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Schizoid personality disorder

Definition:

Schizoid personality disorder is a psychiatric condition in which a person has a lifelong pattern of indifference to others and social isolation.



Alternative Names:

Personality disorder - schizoid



Causes, incidence, and risk factors:

Personality disorders are patterns of behaviors and relationships that interfere with a person's life over many years. The cause of schizoid personality disorder is unknown. Estimates of its incidence vary.

This disorder may be associated with schizophrenia and shares many of the same risk factors. However, schizoid personality disorder is not as disabling as schizophrenia, because it does not cause hallucinations , delusions, or the complete disconnection from reality that occurs in untreated (or treatment-resistant) schizophrenia.



Symptoms:

A person with schizoid personality disorder:

  • Appears aloof and detached
  • Avoids social activities that involve significant contact with other people
  • Does not want or enjoy close relationships, even with family members


Signs and tests:

People with schizoid personality disorder are loners and show little interest in developing close relationships.



Treatment:

People with this disorder rarely seek treatment, and little is known about which treatments work. Talk therapy may not be effective, because people with schizoid personality disorder have difficulty relating well to others.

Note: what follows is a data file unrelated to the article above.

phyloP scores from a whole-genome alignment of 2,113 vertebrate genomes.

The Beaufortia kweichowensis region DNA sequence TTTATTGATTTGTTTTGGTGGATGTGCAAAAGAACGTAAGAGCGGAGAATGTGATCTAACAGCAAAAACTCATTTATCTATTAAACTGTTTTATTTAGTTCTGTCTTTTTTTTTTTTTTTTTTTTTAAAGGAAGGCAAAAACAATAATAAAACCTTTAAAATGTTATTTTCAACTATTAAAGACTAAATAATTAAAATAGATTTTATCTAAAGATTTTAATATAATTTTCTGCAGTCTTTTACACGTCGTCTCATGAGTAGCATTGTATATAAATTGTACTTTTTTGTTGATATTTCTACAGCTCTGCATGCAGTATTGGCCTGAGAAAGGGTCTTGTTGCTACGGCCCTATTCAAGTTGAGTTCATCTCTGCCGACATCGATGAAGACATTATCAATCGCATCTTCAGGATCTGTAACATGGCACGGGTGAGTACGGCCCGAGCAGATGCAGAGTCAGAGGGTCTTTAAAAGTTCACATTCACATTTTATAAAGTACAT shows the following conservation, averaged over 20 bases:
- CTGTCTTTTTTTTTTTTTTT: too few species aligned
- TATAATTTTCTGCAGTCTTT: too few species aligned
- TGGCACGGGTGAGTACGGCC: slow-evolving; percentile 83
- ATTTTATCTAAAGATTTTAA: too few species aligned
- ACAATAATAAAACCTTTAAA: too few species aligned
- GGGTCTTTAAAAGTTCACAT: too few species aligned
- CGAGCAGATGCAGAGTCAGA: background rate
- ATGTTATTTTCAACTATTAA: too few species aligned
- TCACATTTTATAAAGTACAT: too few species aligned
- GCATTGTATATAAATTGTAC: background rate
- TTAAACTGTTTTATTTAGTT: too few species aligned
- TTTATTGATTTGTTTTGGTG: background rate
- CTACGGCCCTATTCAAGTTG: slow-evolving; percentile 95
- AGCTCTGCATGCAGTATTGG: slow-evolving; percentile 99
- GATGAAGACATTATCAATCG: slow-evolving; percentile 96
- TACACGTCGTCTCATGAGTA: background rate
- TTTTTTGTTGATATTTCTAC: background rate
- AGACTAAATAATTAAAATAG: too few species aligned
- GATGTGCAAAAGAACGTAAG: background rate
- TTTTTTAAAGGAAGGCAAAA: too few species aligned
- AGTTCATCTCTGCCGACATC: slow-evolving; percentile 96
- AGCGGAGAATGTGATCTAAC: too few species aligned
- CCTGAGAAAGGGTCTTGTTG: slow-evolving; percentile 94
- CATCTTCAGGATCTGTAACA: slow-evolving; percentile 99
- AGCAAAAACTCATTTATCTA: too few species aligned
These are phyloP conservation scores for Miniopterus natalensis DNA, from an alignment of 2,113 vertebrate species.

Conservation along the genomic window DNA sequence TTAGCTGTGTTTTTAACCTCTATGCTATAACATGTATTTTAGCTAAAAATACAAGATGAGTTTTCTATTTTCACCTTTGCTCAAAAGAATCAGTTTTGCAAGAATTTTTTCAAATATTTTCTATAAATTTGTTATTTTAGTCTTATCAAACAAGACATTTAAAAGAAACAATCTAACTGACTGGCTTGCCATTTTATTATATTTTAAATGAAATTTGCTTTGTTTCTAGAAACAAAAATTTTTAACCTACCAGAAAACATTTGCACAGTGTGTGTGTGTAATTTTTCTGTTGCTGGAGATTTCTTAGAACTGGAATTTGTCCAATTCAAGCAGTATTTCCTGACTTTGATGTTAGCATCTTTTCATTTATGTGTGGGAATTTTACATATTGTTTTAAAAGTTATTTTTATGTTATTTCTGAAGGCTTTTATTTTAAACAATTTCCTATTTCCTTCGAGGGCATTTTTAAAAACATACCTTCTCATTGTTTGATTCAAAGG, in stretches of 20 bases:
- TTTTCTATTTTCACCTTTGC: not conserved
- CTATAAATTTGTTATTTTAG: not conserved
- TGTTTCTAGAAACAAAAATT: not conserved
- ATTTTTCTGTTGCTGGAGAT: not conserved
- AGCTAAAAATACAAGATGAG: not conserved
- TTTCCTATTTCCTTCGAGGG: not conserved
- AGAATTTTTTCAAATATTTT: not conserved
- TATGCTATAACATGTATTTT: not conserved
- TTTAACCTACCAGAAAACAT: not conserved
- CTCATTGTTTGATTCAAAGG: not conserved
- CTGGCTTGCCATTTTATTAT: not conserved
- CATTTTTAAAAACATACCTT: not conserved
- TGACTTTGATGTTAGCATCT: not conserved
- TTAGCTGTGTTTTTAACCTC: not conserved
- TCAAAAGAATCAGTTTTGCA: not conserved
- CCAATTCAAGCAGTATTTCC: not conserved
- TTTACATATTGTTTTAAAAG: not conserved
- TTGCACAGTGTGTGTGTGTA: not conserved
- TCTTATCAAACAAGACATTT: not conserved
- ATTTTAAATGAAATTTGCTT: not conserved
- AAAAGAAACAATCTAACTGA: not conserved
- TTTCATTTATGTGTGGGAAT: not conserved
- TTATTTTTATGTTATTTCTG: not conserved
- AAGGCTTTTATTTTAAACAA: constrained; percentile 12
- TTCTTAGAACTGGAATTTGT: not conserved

Support Groups:



Expectations (prognosis):

Schizoid personality disorder is a chronic illness with a poor outlook. The social isolation of the disorder often prevents the person from seeking the help or support that could potentially improve the outcome.



Complications:



Calling your health care provider:



Prevention:



References:

Moore DP, Jefferson JW. Schizoid personality disorder. In: Moore DP, Jefferson JW, eds. Handbook of Medical Psychiatry. 2nd ed. Philadelphia, Pa: Mosby Elsevier; 2004: chap 135.




Review Date: 10/17/2008
Reviewed By: Linda Vorvick, MD, Seattle Site Coordinator, Lecturer, Pathophysiology, MEDEX Northwest Division of Physician Assistant Studies, University of Washington School of Medicine; and Timothy A. Rogge, MD, private practice in Psychiatry, Kirkland, Washington. Also reviewed by David Zieve, MD, MHA, Medical Director, A.D.A.M., Inc.

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